Today millions of people across this country have joined together to say “No more violence in our schools.” and “No more violence in our communities.” We are all here because students at the Marjory Stoneman Douglas High School in Parkland, Florida refused to remain silent after the murder of 17 people at their school.
If the students in Parkland hadn’t stood up, this shooting would have remained a local tragedy, like so many before, with the media and politicians conveying their regrets and condolences. But the students decided it wouldn’t end like that. Their lives were changed by this horrific event and they were going to do something about it.
They turned to the Florida legislators and governor, who turned their backs on them. They demanded that the Federal government respond. Some politicians promised to limit access to guns. Trump and others, called for the “hardening” of the schools by arming teachers and staff, bringing in more police and turning schools into virtual prisons.
The students at Parkland refused to accept this. They went to the media, and more importantly, they put out a call to students across the country to stand with them and demand an end to the violence. They called for a walkout on March 14, and a million students at 3000 schools walked out, speaking out about the murders in Parkland and others killed in their neighborhoods. They reached out to students everywhere and called for today’s “March For Our Lives” in Washington D.C. and across the country.
We, and millions of others, have responded, saying that we can’t tolerate living in a society where violence has become normalized. The time for change is now. No matter what the politicians say, they will not change this. The society they defend creates and perpetuates this violence. We cannot wait on them.
The changes people have demanded in the past didn’t come about by people waiting patiently. Women didn’t wait for someone to give them the right to vote. Segregation in the South was ended because people mobilized and fought against a system of open racism. Workers had to fight for the 8-hour day, better conditions on the job and other rights. The right of gays and lesbians to be respected as full members of society came through struggle, not by waiting on the politicians and others in power. We need to rely on ourselves.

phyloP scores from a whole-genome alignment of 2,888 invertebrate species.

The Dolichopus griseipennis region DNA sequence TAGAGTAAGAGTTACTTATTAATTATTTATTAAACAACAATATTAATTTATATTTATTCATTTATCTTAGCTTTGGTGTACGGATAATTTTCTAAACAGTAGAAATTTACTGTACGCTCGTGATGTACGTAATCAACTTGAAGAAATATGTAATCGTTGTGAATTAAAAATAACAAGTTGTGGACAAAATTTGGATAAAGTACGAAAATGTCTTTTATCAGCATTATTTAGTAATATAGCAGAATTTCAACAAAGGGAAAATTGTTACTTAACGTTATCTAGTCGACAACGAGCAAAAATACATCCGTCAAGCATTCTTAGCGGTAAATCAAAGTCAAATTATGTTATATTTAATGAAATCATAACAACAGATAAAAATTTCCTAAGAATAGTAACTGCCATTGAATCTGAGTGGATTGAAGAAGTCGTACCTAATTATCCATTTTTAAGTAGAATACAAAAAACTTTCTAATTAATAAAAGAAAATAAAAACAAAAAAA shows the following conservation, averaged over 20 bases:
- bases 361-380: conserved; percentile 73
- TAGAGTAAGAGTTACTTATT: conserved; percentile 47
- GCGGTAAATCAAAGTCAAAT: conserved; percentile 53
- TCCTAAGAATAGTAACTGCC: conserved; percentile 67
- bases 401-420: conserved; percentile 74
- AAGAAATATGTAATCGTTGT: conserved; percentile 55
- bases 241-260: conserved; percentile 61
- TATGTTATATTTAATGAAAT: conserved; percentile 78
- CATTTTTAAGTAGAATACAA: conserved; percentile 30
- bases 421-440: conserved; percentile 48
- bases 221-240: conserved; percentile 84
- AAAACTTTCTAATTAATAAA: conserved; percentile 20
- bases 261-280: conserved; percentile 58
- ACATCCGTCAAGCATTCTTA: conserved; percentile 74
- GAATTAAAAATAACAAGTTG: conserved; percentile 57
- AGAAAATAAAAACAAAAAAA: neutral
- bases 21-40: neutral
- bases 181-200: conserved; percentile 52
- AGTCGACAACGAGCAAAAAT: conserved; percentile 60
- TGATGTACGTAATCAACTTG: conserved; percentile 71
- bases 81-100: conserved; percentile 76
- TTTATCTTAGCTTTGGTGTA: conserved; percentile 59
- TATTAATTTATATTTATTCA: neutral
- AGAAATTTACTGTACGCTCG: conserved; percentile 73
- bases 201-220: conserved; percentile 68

We cannot wait for the changes we need. The students of Parkland, Florida have raised national awareness of the problem of violence in our schools, much like the people of another small town, Ferguson, Missouri, raised national awareness of the problem of police violence in our streets.
Earlier this month, the teachers and staff in West Virginia said that they would no longer accept to live in poverty. The state legislature and the governor said there wasn’t enough money to give them wage increases and reduce the cost of their health care benefits. Despite the warnings of their union officials, they went on strike. Nine days later, they won a five percent wage increase for themselves and all state workers.
Teachers and staff in other states are looking at their example, and are beginning to organize themselves, just as we and hundreds of thousands have responded to the call by the students in Parkland to stand up.
Today, we confront a situation where poverty, desperation and war dominate the lives of billions of people around the world. The politicians and others who occupy positions of power and responsibility have aligned themselves with a system based on exploitation and violence.
We can decide that we refuse to live in a world dominated by exploitation and oppression. That will mean bringing about deep changes in this society, and putting an end to the inequalities and violence that surround us. Our collective activity has created an opening that can involve many others. We know we want and deserve a better world. We can stand together and begin to reclaim our lives. That world is possible. And with others we have the power and ability to help bring it into being.
Our future is in our hands. Our time is NOW!